Balancing work and personal life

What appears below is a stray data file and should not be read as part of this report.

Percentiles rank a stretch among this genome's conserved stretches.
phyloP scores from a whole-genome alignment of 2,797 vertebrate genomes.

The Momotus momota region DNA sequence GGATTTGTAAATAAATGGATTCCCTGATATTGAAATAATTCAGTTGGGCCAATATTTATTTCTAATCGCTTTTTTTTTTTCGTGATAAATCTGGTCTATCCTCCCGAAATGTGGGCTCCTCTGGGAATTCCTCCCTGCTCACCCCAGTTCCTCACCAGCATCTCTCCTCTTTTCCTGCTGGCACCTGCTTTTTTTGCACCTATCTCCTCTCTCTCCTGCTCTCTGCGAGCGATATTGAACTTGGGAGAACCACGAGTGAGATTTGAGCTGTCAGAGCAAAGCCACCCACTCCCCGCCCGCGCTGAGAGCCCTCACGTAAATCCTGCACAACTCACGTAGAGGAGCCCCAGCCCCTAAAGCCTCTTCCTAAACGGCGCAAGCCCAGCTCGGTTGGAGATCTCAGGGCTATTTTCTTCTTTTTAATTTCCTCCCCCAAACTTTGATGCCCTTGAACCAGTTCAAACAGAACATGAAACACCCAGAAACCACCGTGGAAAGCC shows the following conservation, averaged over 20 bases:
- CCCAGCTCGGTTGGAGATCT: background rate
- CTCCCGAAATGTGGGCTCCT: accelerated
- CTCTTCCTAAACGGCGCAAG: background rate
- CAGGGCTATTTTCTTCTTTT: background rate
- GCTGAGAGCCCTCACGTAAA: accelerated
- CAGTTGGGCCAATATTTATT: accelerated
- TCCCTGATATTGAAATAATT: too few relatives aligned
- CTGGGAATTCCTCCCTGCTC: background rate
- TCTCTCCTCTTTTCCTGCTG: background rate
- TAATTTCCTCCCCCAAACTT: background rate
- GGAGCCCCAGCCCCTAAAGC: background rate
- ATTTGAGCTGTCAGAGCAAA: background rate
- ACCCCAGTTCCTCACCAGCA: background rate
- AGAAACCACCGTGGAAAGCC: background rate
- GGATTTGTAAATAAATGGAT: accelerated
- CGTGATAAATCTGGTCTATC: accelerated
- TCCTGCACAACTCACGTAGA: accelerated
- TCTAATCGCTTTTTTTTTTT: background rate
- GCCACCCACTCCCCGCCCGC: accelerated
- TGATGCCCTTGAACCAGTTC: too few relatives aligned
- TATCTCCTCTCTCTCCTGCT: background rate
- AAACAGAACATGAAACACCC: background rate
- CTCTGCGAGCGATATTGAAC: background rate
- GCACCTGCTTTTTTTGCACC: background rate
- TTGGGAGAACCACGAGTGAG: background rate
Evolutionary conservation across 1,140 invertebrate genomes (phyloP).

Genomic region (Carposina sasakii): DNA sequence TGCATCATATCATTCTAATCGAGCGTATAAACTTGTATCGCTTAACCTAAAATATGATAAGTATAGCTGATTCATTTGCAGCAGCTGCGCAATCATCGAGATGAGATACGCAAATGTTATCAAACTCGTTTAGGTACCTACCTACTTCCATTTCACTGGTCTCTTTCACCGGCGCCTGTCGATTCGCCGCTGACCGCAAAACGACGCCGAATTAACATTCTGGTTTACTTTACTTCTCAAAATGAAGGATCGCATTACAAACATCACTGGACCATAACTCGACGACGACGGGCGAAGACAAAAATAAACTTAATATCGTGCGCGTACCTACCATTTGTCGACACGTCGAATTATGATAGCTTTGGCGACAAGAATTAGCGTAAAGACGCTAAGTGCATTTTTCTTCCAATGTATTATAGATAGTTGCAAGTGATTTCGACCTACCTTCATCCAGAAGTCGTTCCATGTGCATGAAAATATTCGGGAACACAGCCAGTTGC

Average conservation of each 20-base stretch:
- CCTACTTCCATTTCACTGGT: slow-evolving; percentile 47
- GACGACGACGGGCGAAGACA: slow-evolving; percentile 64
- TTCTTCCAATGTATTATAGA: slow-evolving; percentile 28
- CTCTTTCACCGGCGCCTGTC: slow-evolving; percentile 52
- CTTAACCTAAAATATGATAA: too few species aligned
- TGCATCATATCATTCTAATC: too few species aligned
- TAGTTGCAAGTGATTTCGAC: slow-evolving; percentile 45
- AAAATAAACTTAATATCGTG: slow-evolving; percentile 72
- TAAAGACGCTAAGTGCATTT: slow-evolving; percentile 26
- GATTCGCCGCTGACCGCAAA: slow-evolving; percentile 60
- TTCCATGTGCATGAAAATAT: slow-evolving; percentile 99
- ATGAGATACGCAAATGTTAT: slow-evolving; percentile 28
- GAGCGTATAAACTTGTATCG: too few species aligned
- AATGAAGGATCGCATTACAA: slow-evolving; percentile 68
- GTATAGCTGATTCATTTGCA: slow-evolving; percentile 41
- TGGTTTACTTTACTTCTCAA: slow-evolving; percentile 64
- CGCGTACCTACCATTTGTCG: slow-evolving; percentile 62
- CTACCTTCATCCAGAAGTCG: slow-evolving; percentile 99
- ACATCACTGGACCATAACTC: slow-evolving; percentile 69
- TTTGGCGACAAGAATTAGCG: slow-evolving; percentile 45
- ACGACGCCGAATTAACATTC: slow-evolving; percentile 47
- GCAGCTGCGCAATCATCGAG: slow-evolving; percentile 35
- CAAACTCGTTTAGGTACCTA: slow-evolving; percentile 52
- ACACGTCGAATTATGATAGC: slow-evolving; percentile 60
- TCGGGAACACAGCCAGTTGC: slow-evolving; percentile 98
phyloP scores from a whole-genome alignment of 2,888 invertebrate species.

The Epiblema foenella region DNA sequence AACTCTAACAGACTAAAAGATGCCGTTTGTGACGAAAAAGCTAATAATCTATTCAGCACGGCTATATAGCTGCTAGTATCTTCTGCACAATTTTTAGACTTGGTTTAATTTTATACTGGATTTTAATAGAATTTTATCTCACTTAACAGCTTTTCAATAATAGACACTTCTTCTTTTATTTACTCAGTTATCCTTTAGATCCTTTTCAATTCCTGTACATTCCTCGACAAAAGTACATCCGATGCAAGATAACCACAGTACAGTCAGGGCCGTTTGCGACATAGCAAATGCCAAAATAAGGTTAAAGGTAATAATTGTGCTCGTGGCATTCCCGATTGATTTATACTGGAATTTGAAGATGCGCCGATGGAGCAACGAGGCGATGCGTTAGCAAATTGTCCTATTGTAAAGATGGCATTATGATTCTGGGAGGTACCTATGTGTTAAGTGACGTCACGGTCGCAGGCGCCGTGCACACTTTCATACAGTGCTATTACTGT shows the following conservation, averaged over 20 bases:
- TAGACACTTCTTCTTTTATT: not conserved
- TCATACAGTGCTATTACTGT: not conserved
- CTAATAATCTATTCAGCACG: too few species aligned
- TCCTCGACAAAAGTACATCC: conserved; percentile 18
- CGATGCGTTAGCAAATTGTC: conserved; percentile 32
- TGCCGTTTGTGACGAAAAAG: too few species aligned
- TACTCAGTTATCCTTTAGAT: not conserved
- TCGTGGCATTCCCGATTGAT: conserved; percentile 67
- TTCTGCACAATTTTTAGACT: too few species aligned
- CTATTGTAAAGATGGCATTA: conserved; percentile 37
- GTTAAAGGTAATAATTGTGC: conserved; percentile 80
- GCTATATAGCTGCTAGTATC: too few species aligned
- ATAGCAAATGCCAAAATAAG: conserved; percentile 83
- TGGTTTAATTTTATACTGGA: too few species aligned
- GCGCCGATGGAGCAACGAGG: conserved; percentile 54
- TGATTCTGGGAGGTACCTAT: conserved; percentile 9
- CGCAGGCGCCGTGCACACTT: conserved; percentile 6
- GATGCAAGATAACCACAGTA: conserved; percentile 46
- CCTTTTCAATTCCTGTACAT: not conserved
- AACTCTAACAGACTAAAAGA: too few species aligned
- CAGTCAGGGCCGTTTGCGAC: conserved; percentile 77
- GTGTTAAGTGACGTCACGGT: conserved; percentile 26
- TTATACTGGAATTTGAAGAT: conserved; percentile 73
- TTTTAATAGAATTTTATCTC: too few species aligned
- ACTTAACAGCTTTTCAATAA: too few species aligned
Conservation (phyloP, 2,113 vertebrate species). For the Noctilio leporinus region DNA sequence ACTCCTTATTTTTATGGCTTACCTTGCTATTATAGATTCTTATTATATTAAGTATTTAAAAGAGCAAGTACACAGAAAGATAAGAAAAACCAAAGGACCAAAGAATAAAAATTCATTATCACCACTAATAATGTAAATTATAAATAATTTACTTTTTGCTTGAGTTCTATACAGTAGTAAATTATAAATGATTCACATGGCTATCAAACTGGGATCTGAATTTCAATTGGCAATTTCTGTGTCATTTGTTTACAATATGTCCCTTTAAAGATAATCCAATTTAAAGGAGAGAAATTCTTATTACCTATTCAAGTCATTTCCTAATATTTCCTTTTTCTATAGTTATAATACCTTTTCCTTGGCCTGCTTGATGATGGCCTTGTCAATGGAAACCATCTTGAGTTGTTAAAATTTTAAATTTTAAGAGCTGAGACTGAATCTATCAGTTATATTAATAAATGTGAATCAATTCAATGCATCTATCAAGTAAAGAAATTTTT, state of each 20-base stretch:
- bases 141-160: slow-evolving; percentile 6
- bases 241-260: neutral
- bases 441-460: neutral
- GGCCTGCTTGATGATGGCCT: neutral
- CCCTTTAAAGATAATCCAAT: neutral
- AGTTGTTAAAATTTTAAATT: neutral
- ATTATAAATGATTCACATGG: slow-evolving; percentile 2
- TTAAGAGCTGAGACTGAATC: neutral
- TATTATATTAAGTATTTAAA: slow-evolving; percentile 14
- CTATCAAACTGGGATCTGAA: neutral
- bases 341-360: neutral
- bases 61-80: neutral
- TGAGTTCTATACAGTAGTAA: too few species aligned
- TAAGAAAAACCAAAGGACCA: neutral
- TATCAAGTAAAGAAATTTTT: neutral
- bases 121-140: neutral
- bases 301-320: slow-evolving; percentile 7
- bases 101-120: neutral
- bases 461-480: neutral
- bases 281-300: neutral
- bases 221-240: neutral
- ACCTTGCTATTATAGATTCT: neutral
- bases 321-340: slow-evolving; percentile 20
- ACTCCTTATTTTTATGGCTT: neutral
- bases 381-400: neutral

By Karyn Santl I am preparing for a presentation titled “Balancing Life” for our statewide staff development conference. I was encouraged by a staff member I supervise to submit a proposal on this topic after we had a discussion about workload, prioritizing, and balancing life. Youth development work regularly requires long hours, including nights and weekends and youth workers frequently find themselves in conflict among the demands of their time and energy between clientele, administrators and family. ( Stark et al, 2012 ). I have been supervising frontline 4-H Youth Development professionals for the past 20 years with the Minnesota 4-H program. Here are four tips I have given staff throughout my years as a supervisor: Mark days off on your calendar - birthdays, sports schedules, last day of harvest, etc. to protect what is important to you. Take a week-long (or longer) vacation at least once a year. We all need a break from work and we will come back more refreshed. Know your limits